These guidelines are quite reasonable, but for me, they highlight the difficulty in treating chronic pain. In anesthesia residency, we spend only a little time in the chronic pain clinic, but it is still more than family practitioners get. The few months I worked with pain patients taught me that treating pain is a highly specialized practice requiring advanced training. Of course, there are hardly enough pain specialists out there to care for the epidemic of chronic pain and its resultant epidemic of prescription opiates. But it does shine a light on the fact that complex patients should be referred to a pain practice.

I've met drug-seekers and malingerers, and I've also met patients with real chronic pain. In treating chronic pain, I believe (and have been taught) that long acting or slow release medications are crucial. They provide a foundation of effective pain relief in the same way that long acting insulin provides a background dose. Short acting medications help with spikes of pain in the same way that short acting insulin is given for meals or snacks. Avoiding long acting opiates can create big swings in pain management where the patient gets behind and then takes too much to catch up; it can disrupt sleep and impair function.

I definitely agree with multimodal management of pain, using non-opiate alternatives such as antiepileptic, antinflammatory, and neuropathic drugs. But in seeing patients on these complex regimens, I realize the risks of polypharmacy. It can be challenging for patients to keep track of their different medications or physicians to manage their side effects and interactions. When I read the geriatric literature, all of it suggests paring down on medications. How do we balance these conflicting recommendations?

I guess in the end, I chose not to be a pain specialist for a reason. But when I see the lay media, medical journals, and CDC recommendations on how to curb prescription drug abuse, I question how simple they make it sound. Like any other epidemic, tackling this is not easy. I hope that pain management physicians will step up to engage the public, educate physicians, and research ways of reducing overdoses and accidental deaths.

Tuesday, June 21, 2016


Sorry for the big unexpected gap in blogs. The end of June is always an interesting time. In academic hospitals around the country, senior residents are graduating and new interns are orienting. Soon, new teams of residents, bright-eyed and bushy-tailed, will start on the wards. Clinic patient panels will be handed off to the next practitioner. My wife starts a new job. My brother begins an orthopedics internship. Even at the community hospital where I work, where there are no residents, we feel the change. The summer is when new hires, fresh out of residency or fellowship, begin their first jobs. We see new faces among the hospitalists, surgeons, consultants, and even the nurses and technicians. With this, I hope there comes a since of renewal, of emergence, of new goals and resolutions. Oddly enough, my calendar has always been organized this way; I count my first work anniversary soon. I reflect on what I have done this past year and what I hope to accomplish in the year coming up. Starting in private practice has been challenging in its own ways. I learned how to be flexible, how to adapt to changing circumstances, how to walk into call prepared for anything. My anesthetic techniques changed to accommodate the speed and efficiency of private practice. I honed my skills and my judgment, integrated myself into a system, got to know a wonderful cohort of partners, surgeons, nurses, and staff. I tackled problems, surgeries, and intensive care patients that I had never seen before. I started acquainting myself with billing. It was a really busy year; many of my mentors told me the first year of practice is one of the hardest, and I am glad I made it.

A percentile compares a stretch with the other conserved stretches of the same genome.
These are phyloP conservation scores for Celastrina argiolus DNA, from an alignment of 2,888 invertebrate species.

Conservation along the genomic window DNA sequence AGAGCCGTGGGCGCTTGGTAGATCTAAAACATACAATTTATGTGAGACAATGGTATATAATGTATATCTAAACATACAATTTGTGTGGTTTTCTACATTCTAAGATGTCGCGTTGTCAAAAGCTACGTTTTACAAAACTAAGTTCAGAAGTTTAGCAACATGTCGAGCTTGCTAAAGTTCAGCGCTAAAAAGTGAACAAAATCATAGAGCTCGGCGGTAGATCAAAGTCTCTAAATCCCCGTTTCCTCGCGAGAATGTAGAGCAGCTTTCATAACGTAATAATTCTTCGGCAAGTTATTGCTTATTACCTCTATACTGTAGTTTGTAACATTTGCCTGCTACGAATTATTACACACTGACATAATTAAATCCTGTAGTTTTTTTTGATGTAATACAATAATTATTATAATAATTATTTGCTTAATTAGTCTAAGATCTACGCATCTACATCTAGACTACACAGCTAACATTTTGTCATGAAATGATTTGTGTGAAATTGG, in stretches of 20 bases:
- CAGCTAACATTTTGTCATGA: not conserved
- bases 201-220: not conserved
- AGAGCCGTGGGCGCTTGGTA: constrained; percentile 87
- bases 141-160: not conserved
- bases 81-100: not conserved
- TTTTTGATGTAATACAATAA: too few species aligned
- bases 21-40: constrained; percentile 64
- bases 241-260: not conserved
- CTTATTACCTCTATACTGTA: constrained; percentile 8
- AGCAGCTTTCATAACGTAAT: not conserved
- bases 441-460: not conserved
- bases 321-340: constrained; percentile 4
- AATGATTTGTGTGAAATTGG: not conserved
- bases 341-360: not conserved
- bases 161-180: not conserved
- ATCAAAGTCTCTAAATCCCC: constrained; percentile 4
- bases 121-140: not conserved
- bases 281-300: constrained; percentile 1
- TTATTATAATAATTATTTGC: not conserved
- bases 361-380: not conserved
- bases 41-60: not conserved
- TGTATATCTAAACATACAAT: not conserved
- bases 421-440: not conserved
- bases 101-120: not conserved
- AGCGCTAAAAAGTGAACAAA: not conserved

Tuesday, June 14, 2016


One of the most fascinating aspects of neurology for me is the idea that parts of our identity can be altered by illness. It's easy to imagine that diseases can change our memory or our sensory perception or our balance. But I've always been so curious of the idea that illness can affect parts of ourselves that seem so intrinsic and fixed. When I first read Oliver Sacks' The Man Who Mistook His Wife for a Hat, I was most drawn to the stories where personality changes with illness. There are bizarre diseases that can make patients hyper-religious. In my psychology course, I loved hearing about Phineas Gage who had an iron rod pierce his brain's left frontal lobe in a railroad construction accident.

He survived the accident, but his personality changed dramatically. How can an injury change who we are?